How Big Tech is ‘failing the Sudanese people’

Ellery Roberts Biddle


Mohamed Hamdan Dagalo isn’t dead. But the leader of Sudan’s Rapid Support Forces — the paramilitary organization formerly known as the Janjaweed, notorious for carrying out the genocide in Darfur in the early 2000s — was rumored to have died this week, as the RSF and Sudan’s armed forces continue to wage war against each other on the streets of Khartoum. 

It started with a tweet from what looked like the official account of the RSF. Nearly a million people saw it, and more than a thousand retweeted it. Many surely saw the account’s blue checkmark as confirmation that this was the real RSF. Except it wasn’t. @RSFSudann (note the extra “n”) has existed for years but only recently acquired a blue checkmark, thanks to Elon Musk’s new approach to “verification,” in which anyone can claim to be anyone else, so long as they’re willing to pay him $8 per month.

There was plenty of chatter about the new verification paradigm this week — long-dead public figures from Hugo Chavez to Anthony Bourdain mysteriously became verified, and a row between verified-but-not-real and unverified-but-real accounts representing New York City made for some laughs. But what happened with @RSFSudann is all too serious.

Just a few days before the false news of Dagalo’s death appeared on Twitter, hundreds of Twitter accounts began promoting and retweeting RSF content in a style that bore many hallmarks of a coordinated disinformation campaign.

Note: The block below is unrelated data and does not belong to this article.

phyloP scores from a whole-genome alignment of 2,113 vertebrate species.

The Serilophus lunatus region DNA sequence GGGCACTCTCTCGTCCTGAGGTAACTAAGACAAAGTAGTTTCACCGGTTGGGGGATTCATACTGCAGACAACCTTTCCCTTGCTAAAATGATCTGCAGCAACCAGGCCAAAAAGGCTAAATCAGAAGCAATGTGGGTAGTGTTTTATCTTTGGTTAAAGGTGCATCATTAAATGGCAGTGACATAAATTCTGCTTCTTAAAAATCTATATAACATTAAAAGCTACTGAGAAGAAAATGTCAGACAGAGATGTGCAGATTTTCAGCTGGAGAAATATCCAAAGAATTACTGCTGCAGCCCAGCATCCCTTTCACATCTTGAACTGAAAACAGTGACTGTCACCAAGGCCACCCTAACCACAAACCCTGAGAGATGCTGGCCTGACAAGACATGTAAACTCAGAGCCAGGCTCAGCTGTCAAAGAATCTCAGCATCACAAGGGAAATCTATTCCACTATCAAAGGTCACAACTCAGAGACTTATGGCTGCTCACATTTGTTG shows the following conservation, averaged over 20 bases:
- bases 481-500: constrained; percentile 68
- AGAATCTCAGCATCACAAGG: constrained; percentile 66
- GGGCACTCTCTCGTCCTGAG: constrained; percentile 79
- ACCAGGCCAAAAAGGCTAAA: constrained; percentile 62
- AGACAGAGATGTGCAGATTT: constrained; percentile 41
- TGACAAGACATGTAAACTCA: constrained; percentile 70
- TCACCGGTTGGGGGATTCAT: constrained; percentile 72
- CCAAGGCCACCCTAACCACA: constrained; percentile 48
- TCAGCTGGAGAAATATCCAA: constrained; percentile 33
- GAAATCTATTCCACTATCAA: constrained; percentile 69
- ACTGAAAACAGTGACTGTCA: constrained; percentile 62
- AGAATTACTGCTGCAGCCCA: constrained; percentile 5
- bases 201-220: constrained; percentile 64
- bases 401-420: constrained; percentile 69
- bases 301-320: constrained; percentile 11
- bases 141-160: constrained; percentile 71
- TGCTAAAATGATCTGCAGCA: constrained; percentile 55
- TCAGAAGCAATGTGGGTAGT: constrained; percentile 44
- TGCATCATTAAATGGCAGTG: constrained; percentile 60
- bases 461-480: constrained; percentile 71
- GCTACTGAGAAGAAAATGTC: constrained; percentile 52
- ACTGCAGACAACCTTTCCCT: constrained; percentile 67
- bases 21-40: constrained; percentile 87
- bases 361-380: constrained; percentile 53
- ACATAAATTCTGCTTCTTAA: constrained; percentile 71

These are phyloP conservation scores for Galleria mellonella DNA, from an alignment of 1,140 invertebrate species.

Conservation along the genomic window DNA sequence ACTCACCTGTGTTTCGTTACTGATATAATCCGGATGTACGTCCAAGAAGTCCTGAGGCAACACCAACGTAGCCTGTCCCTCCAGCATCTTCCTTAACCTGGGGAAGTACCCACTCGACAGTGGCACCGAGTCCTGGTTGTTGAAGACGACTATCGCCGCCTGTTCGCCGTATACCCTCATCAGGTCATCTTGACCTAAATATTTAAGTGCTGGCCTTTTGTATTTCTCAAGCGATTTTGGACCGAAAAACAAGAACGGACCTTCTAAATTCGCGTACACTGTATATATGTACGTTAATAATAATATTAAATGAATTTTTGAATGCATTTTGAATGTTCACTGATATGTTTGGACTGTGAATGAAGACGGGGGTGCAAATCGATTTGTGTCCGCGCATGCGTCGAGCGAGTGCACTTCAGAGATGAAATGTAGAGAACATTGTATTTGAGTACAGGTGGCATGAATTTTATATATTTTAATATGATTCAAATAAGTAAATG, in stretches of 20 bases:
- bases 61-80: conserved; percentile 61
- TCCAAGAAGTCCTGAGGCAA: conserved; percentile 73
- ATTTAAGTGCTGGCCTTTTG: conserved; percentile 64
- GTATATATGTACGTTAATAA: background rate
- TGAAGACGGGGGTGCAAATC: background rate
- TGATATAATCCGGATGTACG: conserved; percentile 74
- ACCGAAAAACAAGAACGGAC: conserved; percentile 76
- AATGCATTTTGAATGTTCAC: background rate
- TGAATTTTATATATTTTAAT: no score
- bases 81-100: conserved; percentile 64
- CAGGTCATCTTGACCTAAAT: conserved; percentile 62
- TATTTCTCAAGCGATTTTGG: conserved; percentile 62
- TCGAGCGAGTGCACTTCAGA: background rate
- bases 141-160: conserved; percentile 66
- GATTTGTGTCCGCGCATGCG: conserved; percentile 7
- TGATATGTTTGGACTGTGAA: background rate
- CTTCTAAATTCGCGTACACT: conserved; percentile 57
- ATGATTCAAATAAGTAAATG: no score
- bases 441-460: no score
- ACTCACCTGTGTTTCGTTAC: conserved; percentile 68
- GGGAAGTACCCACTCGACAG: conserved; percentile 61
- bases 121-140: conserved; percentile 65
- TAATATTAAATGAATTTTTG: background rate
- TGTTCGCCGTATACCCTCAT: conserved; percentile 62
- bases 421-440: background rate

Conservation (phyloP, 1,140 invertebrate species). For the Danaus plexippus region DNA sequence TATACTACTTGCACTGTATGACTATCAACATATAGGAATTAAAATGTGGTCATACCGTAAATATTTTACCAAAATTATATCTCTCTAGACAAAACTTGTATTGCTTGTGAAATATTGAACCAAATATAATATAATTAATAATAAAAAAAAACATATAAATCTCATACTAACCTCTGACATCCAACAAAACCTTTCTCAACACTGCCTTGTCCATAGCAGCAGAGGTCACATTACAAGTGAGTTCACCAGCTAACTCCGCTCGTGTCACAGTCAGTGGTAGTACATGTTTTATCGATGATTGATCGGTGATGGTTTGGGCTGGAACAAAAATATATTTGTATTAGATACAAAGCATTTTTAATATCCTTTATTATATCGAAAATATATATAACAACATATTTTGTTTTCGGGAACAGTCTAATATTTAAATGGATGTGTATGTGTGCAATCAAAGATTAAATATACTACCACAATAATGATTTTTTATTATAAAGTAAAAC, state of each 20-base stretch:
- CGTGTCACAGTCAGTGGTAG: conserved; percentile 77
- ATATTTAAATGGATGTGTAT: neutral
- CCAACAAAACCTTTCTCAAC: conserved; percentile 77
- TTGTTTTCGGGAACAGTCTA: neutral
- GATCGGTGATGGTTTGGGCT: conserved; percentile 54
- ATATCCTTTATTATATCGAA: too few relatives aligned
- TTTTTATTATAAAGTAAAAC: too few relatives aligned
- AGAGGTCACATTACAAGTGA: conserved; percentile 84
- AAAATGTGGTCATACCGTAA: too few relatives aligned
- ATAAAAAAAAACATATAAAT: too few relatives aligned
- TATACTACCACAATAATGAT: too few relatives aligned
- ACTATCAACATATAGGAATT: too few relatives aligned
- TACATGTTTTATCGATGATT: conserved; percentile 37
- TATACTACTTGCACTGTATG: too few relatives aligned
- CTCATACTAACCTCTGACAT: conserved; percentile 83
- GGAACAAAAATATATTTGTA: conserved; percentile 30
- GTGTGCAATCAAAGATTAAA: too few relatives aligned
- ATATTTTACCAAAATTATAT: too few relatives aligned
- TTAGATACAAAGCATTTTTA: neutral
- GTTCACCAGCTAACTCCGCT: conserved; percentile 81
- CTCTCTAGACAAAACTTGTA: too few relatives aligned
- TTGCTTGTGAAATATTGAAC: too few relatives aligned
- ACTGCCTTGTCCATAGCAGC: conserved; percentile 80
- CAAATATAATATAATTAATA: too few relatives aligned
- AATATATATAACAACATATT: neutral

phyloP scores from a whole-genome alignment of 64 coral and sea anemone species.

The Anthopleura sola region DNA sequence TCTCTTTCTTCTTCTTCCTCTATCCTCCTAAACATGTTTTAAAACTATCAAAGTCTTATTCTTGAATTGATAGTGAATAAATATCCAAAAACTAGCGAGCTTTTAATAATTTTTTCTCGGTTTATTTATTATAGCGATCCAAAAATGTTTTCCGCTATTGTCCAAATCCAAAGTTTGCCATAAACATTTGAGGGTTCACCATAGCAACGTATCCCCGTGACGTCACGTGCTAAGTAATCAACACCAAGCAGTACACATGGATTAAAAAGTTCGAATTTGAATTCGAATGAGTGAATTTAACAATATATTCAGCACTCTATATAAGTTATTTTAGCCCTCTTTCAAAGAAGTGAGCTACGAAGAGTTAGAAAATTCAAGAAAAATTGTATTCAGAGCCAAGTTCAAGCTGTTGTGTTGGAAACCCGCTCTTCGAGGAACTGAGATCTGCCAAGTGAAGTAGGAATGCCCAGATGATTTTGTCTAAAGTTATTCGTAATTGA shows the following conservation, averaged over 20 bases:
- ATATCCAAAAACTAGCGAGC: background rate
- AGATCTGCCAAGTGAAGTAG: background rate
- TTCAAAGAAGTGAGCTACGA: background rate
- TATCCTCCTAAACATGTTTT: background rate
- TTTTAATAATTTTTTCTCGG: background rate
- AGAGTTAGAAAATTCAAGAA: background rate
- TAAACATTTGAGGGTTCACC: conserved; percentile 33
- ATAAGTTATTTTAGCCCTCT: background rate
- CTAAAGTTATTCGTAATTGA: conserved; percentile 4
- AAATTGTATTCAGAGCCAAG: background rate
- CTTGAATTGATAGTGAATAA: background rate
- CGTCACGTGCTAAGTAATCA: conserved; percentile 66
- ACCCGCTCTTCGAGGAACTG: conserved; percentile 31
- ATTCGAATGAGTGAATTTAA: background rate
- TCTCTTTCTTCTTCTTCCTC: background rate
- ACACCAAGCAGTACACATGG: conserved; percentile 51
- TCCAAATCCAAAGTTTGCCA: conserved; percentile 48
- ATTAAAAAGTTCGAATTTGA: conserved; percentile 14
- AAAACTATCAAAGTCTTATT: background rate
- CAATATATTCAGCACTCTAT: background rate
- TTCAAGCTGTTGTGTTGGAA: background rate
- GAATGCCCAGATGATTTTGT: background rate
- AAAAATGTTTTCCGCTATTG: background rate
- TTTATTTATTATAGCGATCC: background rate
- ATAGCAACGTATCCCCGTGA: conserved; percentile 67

Researchers at the Atlantic Council — working with data from Beam Reports, a Sudanese media and fact-checking organization — identified 900 Twitter accounts that seemed to be caught up in the operation to boost the RSF on social media. While this particular burst of online activity is new, the RSF has made good use of big tech platforms for years to bolster its public image. Mohamed Suliman, a senior researcher at Northeastern University’s Civic AI lab, who hails from Sudan, called this out just as the fighting began in mid-April.

“American big tech companies such as #twitter and #facebook failed the Sudanese people by allowing the RSF militia pages and accounts to exist during the last years,” he tweeted

Suliman and I chatted over email this week about the role of big tech companies in the conflict.

“The RSF militia has been using social media platforms as PR tools to normalize its existence,” Suliman told me. “Their Facebook pages, Twitter accounts, even YouTube channels were used to polish the bad image people have about their bloody background in Darfur and [in the 2019] Khartoum massacre.” 

The Sudanese army is present on social media, too, but by Suliman’s estimation, it has “no coherent social media strategy.” In the current situation, the disinformation — whether it’s a bogus tweet claiming the general is dead or one claiming that attacks have taken place where they haven’t — could affect how the fighting plays out and how civilians make decisions about where to take shelter or how to traverse dangerous territory.